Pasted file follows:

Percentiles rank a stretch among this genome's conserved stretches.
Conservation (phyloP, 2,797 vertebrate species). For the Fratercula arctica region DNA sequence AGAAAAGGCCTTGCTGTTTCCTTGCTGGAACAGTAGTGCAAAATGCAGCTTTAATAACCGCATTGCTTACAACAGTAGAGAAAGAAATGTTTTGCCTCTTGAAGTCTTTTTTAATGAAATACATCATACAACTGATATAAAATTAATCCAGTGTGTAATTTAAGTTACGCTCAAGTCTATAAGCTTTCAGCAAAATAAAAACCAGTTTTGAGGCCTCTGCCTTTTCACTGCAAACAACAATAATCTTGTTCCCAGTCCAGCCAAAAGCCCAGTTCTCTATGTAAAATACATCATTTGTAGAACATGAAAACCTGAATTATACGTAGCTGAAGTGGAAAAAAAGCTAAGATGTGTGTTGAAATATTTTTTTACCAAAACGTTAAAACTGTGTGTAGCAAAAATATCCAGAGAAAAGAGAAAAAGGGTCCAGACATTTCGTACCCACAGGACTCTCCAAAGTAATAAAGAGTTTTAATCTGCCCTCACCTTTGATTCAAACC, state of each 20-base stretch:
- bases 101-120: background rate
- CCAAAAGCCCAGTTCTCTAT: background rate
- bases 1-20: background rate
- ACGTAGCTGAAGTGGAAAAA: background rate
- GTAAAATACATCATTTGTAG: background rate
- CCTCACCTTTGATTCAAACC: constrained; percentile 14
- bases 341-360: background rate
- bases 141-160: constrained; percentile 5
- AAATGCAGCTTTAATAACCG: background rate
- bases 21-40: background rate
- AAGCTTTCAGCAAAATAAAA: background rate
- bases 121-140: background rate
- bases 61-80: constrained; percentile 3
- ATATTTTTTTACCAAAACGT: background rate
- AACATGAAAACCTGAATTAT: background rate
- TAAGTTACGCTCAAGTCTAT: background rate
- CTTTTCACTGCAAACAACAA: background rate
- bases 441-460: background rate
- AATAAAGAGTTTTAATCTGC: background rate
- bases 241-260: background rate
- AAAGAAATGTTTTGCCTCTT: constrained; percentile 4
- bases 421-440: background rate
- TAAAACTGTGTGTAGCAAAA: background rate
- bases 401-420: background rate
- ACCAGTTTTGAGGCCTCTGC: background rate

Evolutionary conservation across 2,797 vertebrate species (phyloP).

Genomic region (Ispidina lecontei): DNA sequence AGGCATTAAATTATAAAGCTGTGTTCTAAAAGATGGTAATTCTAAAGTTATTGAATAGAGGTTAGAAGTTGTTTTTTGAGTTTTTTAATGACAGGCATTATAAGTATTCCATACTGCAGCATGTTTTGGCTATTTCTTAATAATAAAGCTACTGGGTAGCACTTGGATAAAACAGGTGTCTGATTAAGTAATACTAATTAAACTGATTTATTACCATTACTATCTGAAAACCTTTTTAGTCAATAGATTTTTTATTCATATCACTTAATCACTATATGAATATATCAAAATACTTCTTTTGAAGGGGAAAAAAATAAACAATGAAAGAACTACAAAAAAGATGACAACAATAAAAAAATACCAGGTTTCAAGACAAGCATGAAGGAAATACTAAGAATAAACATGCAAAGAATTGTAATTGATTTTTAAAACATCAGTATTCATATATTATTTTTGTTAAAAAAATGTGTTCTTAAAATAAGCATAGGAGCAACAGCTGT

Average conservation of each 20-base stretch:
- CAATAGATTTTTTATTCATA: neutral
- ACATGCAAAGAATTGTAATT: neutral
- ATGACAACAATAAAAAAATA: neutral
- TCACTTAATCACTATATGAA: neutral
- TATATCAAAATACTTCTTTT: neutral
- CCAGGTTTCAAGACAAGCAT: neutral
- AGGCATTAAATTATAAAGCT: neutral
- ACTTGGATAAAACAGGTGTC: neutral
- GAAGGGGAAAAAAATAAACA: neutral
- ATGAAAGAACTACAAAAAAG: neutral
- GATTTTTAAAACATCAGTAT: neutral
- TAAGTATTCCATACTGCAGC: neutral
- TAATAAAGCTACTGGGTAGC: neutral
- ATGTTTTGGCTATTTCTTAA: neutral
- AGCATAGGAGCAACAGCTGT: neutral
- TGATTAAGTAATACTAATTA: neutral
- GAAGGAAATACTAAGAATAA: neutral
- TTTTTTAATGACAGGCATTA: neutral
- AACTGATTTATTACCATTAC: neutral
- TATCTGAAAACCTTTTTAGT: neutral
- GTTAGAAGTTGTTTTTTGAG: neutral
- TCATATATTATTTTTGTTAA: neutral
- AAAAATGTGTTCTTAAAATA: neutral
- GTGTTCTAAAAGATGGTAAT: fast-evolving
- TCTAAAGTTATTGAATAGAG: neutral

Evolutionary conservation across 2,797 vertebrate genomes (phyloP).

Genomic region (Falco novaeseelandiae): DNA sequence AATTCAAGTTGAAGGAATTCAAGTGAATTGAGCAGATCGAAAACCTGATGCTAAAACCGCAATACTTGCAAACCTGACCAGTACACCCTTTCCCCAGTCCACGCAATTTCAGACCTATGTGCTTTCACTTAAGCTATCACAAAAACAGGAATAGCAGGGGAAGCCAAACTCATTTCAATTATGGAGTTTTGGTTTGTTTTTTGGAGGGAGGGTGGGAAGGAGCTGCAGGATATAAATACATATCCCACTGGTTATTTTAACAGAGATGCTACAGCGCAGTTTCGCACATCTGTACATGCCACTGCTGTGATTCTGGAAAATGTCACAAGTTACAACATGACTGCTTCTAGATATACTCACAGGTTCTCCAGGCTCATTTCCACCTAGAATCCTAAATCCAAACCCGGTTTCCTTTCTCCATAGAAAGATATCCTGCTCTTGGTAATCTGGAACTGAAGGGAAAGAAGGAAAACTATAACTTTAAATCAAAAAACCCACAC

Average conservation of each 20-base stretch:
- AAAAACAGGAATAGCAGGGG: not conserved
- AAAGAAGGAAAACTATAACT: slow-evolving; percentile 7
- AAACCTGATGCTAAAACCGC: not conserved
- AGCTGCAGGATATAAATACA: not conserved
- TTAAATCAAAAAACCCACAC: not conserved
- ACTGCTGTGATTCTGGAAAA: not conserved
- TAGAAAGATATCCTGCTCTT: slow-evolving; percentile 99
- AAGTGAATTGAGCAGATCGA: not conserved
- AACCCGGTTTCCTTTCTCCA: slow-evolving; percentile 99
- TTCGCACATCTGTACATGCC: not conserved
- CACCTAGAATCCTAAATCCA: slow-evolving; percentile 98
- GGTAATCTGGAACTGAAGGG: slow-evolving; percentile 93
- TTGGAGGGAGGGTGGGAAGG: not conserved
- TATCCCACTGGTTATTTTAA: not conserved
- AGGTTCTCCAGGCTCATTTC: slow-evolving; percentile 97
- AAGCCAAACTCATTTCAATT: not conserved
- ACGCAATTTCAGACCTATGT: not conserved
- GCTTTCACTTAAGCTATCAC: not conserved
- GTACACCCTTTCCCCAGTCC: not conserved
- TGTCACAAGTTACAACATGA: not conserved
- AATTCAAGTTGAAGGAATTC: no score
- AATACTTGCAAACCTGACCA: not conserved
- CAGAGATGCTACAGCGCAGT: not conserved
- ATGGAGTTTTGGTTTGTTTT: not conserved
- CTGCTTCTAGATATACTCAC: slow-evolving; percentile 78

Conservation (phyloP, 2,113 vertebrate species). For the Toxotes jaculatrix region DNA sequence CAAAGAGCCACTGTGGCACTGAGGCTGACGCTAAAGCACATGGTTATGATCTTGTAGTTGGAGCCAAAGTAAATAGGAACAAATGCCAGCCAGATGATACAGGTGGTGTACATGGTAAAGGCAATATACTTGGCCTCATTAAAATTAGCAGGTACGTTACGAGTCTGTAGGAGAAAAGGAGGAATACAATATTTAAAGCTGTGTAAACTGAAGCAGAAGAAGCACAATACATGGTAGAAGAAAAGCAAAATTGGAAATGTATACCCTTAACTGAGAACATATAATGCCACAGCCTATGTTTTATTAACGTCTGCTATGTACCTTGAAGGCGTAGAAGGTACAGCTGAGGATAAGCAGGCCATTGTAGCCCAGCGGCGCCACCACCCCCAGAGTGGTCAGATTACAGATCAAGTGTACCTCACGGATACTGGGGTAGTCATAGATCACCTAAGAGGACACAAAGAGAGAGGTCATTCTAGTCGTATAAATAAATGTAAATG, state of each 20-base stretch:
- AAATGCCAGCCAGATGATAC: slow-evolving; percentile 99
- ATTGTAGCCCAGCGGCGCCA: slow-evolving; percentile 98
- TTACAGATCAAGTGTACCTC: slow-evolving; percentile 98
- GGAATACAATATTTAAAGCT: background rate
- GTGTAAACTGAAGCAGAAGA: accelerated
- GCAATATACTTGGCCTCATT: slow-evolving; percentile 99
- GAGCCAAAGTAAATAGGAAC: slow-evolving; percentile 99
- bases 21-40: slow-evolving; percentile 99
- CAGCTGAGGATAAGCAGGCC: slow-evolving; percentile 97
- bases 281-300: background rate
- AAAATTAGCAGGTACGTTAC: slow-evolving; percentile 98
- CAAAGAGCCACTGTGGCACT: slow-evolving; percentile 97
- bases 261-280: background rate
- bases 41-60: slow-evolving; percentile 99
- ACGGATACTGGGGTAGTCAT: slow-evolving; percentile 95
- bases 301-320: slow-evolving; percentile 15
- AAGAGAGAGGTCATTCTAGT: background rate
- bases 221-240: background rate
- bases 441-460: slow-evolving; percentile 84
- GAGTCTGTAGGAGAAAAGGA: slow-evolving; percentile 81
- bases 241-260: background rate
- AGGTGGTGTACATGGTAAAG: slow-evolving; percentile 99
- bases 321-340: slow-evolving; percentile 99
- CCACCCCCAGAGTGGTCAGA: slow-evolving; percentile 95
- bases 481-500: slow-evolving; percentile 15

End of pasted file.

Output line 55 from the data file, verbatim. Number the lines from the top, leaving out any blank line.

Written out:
- TCTAAAGTTATTGAATAGAG: neutral